What’s Your Position?

Cheryl Reuther, Elizabeth Wintermute, Marie Hopkins

Students will be able to use positional words when speaking and dancing to compare and contrast the position of objects. Students will be able to demonstrate how a variety of objects and organisms move.
1. How do different organisms move?
2. How can objects?
3. How do organisms and objects move differently?
4. How do objects and animals move similarly?
5. What causes an object to move? How can it be manipulated?


Copy paper box
Action figure
List of position words
Stuffed animals
Pictures of animals in different positions
Watercolor cakes
Watercolor paper
Chart paper marker


Day 1
Introduction to position words – Students are introduced to words that describe the position of an object. Use a box and action figure to demonstrate. Then students model the positional words with their bodies and boxes.

Day 2
Students position an object. Play Simon Says with a toy or stuffed animal.

Day 3 and 4
Students look at pictures of animals and describe their positions. Then they paint pictures of animals in a variety of positions.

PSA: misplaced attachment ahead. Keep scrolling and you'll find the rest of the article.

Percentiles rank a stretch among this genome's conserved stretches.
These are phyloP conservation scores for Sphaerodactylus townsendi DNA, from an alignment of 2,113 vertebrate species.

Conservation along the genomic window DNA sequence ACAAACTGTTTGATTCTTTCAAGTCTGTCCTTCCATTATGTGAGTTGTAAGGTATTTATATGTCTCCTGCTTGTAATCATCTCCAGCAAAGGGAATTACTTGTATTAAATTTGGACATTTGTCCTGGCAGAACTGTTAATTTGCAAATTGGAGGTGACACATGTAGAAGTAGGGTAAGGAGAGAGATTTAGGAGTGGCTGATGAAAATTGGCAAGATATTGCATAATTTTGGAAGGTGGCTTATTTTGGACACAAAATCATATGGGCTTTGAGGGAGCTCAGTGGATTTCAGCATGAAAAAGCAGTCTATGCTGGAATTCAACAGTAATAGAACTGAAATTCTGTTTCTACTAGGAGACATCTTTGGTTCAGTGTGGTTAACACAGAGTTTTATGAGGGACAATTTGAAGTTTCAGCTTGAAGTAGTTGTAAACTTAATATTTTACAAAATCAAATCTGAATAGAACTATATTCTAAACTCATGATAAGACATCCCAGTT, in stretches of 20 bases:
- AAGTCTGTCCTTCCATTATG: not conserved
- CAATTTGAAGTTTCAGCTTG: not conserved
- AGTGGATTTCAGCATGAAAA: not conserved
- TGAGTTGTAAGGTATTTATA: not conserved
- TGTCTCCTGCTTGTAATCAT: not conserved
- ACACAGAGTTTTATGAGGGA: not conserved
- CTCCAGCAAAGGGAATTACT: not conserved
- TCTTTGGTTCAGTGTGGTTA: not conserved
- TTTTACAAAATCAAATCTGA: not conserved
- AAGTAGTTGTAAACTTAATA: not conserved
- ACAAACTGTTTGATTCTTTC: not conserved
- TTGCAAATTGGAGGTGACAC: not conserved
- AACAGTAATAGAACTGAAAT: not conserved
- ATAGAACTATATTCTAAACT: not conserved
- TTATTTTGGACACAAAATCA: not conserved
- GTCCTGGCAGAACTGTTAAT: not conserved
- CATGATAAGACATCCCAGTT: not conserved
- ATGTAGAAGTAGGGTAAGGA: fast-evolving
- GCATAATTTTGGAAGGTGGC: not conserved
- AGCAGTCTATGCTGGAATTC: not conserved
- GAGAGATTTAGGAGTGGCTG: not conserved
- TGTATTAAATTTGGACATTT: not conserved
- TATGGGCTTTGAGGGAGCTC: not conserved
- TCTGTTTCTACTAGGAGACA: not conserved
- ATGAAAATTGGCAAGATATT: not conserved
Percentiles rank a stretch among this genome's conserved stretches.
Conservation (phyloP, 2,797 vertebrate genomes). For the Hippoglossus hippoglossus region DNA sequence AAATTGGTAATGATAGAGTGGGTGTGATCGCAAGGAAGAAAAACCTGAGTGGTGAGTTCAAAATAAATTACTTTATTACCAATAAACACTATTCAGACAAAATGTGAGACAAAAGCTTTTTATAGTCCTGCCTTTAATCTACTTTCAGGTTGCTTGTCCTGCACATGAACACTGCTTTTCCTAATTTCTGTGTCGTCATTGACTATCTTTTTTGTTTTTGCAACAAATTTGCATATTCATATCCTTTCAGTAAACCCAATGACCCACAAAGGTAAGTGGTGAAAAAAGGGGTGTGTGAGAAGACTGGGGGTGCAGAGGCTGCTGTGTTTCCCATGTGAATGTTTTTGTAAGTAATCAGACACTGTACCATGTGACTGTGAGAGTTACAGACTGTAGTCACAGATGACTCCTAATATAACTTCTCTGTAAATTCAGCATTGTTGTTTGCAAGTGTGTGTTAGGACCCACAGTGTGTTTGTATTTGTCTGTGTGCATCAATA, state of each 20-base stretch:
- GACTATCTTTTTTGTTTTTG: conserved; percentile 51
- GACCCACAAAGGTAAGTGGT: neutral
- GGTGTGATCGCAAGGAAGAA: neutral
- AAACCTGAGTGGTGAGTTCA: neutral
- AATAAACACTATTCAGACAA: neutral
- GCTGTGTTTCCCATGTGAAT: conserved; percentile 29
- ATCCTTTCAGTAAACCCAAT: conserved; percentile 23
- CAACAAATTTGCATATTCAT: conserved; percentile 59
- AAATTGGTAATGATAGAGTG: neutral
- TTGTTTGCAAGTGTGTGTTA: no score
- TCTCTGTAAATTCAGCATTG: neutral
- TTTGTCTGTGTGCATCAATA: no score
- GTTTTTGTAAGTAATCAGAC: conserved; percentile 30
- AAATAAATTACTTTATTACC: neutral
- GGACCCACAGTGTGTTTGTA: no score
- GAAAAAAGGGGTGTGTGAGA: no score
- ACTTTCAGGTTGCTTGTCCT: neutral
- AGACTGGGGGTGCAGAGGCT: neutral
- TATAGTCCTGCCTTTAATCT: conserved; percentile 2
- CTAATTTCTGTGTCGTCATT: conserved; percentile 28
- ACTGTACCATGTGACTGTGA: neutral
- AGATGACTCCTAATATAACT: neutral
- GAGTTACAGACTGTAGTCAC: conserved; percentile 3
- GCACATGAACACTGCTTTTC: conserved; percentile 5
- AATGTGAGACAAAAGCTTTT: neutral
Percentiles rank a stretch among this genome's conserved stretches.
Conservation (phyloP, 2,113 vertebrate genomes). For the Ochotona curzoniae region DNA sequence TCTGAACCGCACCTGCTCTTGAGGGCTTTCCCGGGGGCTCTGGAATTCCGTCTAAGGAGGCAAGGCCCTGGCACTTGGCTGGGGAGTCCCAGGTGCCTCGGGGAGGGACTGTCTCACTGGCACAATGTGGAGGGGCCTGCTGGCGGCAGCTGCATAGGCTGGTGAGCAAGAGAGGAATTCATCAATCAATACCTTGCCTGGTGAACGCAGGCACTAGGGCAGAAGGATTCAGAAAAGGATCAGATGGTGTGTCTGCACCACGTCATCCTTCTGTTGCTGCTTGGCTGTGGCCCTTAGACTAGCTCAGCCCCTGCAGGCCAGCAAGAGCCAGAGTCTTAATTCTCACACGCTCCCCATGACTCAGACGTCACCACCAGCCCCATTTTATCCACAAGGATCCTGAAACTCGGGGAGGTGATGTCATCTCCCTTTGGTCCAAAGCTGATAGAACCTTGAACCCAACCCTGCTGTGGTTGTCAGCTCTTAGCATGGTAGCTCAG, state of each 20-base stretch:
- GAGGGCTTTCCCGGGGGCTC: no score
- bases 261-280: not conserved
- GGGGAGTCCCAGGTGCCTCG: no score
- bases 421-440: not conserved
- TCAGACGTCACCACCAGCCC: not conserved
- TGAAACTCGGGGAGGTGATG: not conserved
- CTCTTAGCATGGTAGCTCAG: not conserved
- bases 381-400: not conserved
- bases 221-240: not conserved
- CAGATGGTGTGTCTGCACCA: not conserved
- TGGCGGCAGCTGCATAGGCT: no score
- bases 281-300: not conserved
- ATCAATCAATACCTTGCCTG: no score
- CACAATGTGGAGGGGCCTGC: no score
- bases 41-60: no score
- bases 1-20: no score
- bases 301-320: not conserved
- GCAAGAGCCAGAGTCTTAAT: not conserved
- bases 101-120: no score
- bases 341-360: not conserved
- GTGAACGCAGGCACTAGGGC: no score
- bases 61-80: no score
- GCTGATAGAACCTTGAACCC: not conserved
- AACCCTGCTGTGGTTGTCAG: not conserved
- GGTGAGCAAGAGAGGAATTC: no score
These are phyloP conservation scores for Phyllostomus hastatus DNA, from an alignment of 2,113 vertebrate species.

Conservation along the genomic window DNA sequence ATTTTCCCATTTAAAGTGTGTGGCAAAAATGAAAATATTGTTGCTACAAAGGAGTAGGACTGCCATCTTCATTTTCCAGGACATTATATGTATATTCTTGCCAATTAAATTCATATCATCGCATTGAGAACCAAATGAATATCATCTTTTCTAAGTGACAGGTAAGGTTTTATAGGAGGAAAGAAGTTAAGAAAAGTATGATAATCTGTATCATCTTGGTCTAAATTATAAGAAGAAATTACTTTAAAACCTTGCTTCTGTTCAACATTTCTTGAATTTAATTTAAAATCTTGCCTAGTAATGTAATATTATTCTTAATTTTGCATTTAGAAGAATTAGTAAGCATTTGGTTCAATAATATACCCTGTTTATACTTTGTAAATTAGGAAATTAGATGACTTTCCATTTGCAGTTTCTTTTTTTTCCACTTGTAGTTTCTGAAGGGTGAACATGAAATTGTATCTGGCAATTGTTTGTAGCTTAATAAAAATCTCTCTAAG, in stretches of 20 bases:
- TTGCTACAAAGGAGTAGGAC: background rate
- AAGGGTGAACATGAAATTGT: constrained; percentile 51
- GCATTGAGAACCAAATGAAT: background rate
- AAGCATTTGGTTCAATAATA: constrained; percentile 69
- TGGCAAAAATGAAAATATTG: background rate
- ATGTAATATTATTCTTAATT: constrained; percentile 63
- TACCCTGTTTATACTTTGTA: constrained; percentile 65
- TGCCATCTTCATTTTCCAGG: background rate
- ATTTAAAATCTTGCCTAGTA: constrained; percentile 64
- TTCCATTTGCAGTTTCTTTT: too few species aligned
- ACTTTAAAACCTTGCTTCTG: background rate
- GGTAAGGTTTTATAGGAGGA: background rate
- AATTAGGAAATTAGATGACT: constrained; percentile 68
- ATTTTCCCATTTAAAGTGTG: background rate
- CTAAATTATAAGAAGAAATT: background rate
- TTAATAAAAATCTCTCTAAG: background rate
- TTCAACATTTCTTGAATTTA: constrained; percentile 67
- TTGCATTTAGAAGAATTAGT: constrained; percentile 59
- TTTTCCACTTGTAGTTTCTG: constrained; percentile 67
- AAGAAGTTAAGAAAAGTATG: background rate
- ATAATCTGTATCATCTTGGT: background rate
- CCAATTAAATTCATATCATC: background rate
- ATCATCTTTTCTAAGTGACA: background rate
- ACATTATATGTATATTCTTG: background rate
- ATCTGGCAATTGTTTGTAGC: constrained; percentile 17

Day 5
Take a walk outside and look for animals, people or objects and note their relative positions. Students write a poem that shares their observations from the walk.

Differentiation Approaches

1. ELL/Low Readers- Provide picture cards with words and sentence pattern for poetry.
2. ADHD – Lots of movement integrated into lesson.
3. Gifted/ Early finishers- Go to www.meddybemps.com/9.691.html to practice positional vocabulary.


Students demonstrate through dance, writing, painting and speech their understanding of positional terms.

Follow Up and Extension Ideas

1. Pair up with a partner for position Simon Says.
2. Visit the library and find books about animals. Discuss their different relative positions.

Additional Details

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